Last weekend the Souths Cares team hosted their annual Leadership and Cultural Camp, with 11 young people from the Nanga Mai Marri (Dream Big), Deadly Youth Mentoring and Liverpool Opportunity Hub Programs attending.
Hosted within Booderee National Park in Jervis Bay, the three-day camp provided participants with a wide range of activities and workshops to promote leadership, teamwork and connection to Aboriginal culture.
This was the first time Souths Cares has taken the annual event to Booderee National Park, and the team was warmly welcomed by Uncle Paul ‘Poppy Mac’ McLeod and Uncle Bernie McLeod who hosted the camp and shared their wealth of cultural knowledge.
Day 1 included a Welcome and Smoking Ceremony hosted by Poppy Mac, followed by a visit to the Botanical Gardens where the group learned about bush tucker, plant medicine and the importance of caring for country. After dinner, the group tried their luck at fishing at the nearby Murray’s Beach.
Day 2 commenced with a bushwalk and games of soccer and touch football at the beach followed by a visit to the Cape St. George Lighthouse to learn about the history of the site. After lunch the group headed to Summer Cloud Beach and Wreck Bay Mission for swimming, fishing and foraging on the beach; coming back to camp with some fresh squid and pippies to add to their dinner cooked over the fire.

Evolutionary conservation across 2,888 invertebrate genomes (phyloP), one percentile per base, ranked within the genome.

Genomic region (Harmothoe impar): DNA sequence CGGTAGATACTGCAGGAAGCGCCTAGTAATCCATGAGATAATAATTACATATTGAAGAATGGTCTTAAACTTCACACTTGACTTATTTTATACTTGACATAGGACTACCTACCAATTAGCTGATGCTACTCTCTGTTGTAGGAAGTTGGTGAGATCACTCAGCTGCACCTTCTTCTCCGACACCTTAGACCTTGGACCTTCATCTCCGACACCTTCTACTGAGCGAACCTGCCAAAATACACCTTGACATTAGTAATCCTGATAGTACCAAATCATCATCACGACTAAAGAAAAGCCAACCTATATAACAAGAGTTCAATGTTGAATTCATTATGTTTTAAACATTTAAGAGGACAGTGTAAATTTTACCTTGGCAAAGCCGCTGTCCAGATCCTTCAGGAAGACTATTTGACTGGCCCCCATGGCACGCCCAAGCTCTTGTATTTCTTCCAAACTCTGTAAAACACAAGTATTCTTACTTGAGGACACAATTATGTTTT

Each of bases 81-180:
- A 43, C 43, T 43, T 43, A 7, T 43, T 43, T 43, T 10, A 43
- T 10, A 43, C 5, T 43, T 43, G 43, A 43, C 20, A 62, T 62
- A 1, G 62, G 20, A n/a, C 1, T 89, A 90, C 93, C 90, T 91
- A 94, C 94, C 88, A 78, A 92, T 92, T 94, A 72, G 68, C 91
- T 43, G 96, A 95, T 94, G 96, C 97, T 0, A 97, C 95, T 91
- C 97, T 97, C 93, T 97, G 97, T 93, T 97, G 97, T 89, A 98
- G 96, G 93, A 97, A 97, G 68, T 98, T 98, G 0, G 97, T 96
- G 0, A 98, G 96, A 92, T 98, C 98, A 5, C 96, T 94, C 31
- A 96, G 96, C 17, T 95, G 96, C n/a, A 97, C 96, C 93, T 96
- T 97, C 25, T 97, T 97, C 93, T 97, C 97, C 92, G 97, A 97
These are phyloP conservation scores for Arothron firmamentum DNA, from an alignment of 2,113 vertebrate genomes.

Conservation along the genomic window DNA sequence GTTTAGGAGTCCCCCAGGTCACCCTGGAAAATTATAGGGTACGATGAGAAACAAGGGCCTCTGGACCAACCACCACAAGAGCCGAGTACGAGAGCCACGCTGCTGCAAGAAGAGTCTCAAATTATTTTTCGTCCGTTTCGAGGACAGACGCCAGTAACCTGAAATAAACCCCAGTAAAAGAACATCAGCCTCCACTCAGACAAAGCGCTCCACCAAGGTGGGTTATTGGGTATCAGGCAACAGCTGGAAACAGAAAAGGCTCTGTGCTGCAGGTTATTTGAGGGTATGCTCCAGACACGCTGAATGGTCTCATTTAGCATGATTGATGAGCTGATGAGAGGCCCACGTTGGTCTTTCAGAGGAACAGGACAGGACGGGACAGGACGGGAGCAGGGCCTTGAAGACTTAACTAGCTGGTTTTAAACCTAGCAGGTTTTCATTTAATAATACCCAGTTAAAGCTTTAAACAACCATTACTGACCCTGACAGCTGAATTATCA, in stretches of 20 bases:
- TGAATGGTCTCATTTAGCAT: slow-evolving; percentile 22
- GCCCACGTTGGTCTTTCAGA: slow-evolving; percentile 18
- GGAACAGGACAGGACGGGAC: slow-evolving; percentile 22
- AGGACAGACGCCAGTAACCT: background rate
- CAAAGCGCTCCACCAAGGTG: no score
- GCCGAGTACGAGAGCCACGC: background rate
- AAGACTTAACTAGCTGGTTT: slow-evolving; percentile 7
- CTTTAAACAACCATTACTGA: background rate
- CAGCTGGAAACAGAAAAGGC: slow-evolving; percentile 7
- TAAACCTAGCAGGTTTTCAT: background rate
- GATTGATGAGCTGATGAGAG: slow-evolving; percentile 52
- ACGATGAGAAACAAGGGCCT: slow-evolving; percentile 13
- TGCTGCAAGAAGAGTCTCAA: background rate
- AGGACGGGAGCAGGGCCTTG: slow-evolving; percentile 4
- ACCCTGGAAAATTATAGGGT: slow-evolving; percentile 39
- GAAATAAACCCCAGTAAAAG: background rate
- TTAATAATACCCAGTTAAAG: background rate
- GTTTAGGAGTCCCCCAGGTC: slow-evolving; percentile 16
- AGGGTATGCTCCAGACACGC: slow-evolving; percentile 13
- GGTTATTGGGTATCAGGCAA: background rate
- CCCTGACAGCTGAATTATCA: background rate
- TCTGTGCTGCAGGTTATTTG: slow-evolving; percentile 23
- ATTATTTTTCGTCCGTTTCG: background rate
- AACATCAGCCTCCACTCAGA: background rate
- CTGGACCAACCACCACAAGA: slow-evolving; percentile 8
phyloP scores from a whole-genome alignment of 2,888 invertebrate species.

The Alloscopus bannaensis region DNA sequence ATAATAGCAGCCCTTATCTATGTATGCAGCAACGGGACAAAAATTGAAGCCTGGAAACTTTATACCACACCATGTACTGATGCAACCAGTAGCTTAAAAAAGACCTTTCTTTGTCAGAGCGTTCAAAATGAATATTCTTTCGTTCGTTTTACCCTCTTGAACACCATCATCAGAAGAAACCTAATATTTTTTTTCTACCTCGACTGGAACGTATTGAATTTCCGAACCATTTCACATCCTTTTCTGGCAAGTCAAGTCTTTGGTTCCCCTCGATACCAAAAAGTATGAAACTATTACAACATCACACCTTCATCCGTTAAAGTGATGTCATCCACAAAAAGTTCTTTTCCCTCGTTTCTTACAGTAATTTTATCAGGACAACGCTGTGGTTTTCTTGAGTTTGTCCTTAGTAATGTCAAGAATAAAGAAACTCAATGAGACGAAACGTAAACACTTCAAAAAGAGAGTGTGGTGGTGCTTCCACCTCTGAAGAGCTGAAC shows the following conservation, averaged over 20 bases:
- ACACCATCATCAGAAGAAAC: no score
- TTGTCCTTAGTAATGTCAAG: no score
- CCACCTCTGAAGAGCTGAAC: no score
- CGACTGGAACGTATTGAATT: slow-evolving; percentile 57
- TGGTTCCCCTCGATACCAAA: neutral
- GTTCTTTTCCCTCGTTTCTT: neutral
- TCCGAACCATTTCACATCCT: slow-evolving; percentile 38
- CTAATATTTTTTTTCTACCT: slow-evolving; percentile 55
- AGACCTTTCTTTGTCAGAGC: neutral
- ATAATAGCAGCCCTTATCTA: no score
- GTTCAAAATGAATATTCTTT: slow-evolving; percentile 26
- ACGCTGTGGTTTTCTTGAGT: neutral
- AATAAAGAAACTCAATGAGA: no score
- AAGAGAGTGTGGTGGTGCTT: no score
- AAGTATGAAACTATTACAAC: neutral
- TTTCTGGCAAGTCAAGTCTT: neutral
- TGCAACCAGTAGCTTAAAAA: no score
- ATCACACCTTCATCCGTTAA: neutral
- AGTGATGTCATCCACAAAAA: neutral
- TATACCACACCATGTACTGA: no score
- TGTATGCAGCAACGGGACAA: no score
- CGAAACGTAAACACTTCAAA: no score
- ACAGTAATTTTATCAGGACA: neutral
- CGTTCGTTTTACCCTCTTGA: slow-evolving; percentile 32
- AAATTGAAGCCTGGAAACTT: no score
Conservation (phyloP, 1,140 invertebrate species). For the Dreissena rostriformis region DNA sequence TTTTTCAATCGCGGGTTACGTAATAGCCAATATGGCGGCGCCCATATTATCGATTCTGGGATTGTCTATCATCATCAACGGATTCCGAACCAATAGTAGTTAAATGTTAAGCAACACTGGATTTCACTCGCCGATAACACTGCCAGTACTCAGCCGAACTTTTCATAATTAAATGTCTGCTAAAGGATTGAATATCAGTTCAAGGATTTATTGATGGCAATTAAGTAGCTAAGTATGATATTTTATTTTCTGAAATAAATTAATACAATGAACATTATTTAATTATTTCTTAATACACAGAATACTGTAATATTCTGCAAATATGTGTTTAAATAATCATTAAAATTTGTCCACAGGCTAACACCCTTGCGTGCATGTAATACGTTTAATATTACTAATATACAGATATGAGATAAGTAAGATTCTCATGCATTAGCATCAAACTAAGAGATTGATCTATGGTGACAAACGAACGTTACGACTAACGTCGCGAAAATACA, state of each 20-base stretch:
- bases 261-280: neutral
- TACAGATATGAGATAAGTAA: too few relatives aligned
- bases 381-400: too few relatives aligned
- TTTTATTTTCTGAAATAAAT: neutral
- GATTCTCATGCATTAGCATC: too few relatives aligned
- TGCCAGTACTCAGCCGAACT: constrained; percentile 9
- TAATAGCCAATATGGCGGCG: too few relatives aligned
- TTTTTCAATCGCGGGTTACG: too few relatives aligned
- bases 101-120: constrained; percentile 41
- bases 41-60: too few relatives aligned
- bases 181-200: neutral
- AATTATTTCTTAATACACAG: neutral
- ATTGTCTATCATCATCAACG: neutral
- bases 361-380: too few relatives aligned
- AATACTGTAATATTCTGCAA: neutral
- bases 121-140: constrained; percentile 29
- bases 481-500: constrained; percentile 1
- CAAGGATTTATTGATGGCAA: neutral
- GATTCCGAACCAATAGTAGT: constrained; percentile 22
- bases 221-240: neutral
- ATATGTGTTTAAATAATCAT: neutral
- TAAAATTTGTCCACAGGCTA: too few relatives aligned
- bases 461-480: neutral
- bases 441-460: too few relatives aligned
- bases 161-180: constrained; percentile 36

The group was then joined by Andrew McLeod and Joe Brown McLeod who facilitated an Aboriginal dance workshop for the young men, who relished the opportunity to be painted in Ochre and learn and perform cultural dances in front of an audience.
Day 3 concluded the camp with a silent Bushwalk and a final group reflection, with the boys discussing the profound impact of the experience.
Timothy Williams is a participant in the Liverpool Opportunity Hub and stated the camp greatly influenced his understanding of culture.
‘Meeting Poppy Mac and Uncle Bernie was a huge highlight for me, and they taught me how important culture is to us.
We have all got a role to play in sharing our culture and leading by example’, Timothy said.
Jesse-James Shortland is a participant in the Nanga Mai Marri (Dream Big) program and explained the camp was a great experience.
‘The camp helped me realize how much my culture meant to me. I enjoyed every part of the three days we were away, it was a deadly experience’, Jesse said.